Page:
For the better part of a year, Turkey remained on the sidelines in the “fight” against ISIS.
Then, on July 20, a powerful explosion ripped through the town of Suruc. 33 people were killed including a number of Socialist Party of the Oppressed (ESP) and Socialist Youth Associations Federation (SGDF) members who planned to assist in the rebuilding of Kobani.
The attack was promptly attributed to Islamic State who took “credit” for the tragedy the next day.
To be sure, the attack came at a rather convenient time for President Tayyip Erdogan. A little over a month earlier, the ruling AKP party lost its absolute parliamentary majority in part due to a strong showing at the ballot box for the pro-Kurdish (and PKK-aligned) HDP. What happened in the wake of the Suruc bombing was nothing short of a largely successful attempt on Erdogan’s part to use fear and violence to scare the electorate into restoring AKP’s dominance in snap elections that took place earlier this month.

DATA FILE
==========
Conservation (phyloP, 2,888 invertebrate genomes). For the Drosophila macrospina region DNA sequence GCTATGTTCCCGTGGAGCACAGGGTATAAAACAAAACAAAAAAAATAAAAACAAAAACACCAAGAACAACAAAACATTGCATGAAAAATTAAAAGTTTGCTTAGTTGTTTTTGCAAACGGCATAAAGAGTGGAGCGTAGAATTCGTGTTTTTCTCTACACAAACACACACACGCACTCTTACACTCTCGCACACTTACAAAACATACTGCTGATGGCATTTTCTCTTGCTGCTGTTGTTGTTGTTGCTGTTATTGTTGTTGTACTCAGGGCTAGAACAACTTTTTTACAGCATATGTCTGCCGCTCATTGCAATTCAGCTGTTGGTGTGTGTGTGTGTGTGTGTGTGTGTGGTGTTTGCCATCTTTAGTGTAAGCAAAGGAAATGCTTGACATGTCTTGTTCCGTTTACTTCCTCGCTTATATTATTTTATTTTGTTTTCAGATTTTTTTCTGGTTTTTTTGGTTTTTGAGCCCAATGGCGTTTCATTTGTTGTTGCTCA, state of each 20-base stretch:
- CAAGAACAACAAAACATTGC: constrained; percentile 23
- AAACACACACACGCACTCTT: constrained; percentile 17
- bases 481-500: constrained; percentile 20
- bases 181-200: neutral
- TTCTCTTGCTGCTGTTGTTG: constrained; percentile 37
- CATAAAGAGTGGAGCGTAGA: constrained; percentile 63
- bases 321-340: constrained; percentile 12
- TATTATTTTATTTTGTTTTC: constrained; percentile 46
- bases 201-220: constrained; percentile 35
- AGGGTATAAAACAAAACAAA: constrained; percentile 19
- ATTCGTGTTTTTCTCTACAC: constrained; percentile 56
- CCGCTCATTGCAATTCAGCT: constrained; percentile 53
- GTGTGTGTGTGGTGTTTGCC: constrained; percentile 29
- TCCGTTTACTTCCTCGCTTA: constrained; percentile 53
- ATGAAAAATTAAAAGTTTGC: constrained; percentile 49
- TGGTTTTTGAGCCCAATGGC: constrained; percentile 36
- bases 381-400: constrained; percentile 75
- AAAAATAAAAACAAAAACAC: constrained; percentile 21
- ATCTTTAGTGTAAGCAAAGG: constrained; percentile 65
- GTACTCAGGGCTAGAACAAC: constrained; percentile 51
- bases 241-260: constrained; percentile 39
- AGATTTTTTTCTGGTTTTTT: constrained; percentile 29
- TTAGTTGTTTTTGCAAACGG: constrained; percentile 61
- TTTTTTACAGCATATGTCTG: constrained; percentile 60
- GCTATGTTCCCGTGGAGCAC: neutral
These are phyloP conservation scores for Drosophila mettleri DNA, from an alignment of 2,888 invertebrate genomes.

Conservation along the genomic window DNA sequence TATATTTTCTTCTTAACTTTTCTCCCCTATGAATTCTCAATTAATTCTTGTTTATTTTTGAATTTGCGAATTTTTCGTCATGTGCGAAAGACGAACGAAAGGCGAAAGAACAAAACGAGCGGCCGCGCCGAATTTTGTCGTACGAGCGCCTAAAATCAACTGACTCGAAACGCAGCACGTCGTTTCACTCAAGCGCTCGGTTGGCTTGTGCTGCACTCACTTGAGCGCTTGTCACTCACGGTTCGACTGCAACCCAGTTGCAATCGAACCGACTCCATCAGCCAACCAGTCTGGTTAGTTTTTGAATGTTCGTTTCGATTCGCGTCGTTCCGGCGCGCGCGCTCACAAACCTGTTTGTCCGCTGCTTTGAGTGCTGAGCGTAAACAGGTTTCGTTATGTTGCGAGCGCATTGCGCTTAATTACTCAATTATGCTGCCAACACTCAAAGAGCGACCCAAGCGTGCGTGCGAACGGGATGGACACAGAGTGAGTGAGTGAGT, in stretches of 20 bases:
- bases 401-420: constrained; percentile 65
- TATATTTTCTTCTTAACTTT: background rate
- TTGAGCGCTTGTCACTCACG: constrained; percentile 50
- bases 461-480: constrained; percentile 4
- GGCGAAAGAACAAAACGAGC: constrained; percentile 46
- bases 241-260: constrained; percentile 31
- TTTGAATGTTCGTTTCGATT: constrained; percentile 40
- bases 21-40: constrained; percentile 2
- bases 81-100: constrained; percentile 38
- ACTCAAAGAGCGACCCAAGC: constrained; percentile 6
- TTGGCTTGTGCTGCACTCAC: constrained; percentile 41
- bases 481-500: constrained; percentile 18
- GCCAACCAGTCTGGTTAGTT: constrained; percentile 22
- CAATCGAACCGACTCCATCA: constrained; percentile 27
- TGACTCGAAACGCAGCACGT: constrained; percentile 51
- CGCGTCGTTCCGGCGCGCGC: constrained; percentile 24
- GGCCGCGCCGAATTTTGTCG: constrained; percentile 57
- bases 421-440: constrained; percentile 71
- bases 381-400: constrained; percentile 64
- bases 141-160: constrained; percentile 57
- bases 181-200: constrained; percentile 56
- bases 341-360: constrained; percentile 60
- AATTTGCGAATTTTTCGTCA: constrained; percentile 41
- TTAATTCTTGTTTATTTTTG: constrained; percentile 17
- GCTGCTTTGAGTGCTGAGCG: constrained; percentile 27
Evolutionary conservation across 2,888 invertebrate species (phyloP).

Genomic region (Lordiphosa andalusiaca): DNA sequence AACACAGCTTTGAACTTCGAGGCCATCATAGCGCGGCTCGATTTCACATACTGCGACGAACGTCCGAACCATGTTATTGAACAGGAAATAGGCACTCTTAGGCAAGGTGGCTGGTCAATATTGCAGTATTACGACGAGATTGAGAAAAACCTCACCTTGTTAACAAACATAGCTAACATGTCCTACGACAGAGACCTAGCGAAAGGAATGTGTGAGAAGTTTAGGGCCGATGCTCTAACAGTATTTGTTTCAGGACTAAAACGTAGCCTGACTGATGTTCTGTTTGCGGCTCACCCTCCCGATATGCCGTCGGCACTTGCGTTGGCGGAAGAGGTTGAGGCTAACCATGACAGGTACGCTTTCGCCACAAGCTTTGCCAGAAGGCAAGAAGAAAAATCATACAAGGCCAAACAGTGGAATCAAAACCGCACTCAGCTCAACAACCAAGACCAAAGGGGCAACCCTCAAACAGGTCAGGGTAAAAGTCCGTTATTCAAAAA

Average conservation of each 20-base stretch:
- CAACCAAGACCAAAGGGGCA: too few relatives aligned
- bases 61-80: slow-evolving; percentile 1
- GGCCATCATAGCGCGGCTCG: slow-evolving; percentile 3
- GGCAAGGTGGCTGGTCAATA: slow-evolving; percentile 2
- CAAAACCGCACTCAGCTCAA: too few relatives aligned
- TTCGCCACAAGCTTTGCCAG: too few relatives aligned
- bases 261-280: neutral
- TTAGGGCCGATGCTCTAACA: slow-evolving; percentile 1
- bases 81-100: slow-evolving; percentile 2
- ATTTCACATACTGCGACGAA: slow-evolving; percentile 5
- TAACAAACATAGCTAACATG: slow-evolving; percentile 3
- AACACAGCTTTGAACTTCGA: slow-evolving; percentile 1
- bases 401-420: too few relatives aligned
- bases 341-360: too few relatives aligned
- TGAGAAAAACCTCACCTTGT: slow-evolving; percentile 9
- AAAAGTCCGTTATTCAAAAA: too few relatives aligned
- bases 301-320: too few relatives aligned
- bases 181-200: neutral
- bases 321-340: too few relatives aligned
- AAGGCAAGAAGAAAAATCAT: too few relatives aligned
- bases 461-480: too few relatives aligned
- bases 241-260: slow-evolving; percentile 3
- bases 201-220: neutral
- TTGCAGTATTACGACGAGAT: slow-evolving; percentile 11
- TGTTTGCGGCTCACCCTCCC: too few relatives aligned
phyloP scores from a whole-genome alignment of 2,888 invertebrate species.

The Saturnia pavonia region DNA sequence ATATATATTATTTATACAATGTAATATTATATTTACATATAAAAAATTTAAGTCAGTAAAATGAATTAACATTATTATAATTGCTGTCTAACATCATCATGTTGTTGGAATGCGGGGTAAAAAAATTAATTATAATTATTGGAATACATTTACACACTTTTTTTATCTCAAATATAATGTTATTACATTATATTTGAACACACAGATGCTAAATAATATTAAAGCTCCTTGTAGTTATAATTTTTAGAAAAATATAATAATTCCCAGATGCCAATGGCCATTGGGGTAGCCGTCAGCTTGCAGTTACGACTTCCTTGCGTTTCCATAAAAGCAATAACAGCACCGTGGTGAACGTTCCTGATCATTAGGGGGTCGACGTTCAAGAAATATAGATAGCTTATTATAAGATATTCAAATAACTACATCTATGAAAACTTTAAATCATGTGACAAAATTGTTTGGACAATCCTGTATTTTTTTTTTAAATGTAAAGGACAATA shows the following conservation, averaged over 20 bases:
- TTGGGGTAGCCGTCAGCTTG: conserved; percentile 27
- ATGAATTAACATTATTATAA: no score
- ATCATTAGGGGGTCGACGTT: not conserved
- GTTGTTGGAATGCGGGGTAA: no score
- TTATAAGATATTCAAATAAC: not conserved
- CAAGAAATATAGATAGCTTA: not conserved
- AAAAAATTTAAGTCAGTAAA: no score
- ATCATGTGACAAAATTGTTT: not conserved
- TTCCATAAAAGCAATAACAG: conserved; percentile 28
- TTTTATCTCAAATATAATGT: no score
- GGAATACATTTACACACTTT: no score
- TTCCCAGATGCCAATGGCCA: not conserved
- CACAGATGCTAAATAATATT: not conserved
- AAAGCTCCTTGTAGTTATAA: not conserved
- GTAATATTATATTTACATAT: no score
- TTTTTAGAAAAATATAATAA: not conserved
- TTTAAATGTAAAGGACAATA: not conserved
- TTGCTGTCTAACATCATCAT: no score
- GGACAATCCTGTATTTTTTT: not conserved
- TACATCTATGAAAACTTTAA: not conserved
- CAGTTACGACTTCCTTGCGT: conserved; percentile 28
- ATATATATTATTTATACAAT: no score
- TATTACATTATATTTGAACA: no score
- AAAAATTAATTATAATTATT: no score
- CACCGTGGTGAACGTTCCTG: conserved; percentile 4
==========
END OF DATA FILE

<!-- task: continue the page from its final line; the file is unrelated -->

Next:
In short, Erdogan used Suruc as an excuse to begin a “war on terror.” Part and parcel of the new campaign was an invite from Ankara for Washington to use Turkey’s Incirlik air base. Subsequently, Erdogan reminded the world that the PKK is also considered a terrorist organization and as such, the anti-ISIS campaign would also include a crackdown on Kurdish militants operating in Turkey. Erdogan proceeded to focus squarely on the PKK, all but ignoring ISIS while simultaneously undercutting the coalition building process on the way to calling for new elections. Unsurprisingly, AKP put on a much better showing in the electoral redo, and with that, Erdogan had succeeded in using ISIS as a smokescreen to start a civil war with the PKK, in the process frightening voters into restoring his party’s grip on power.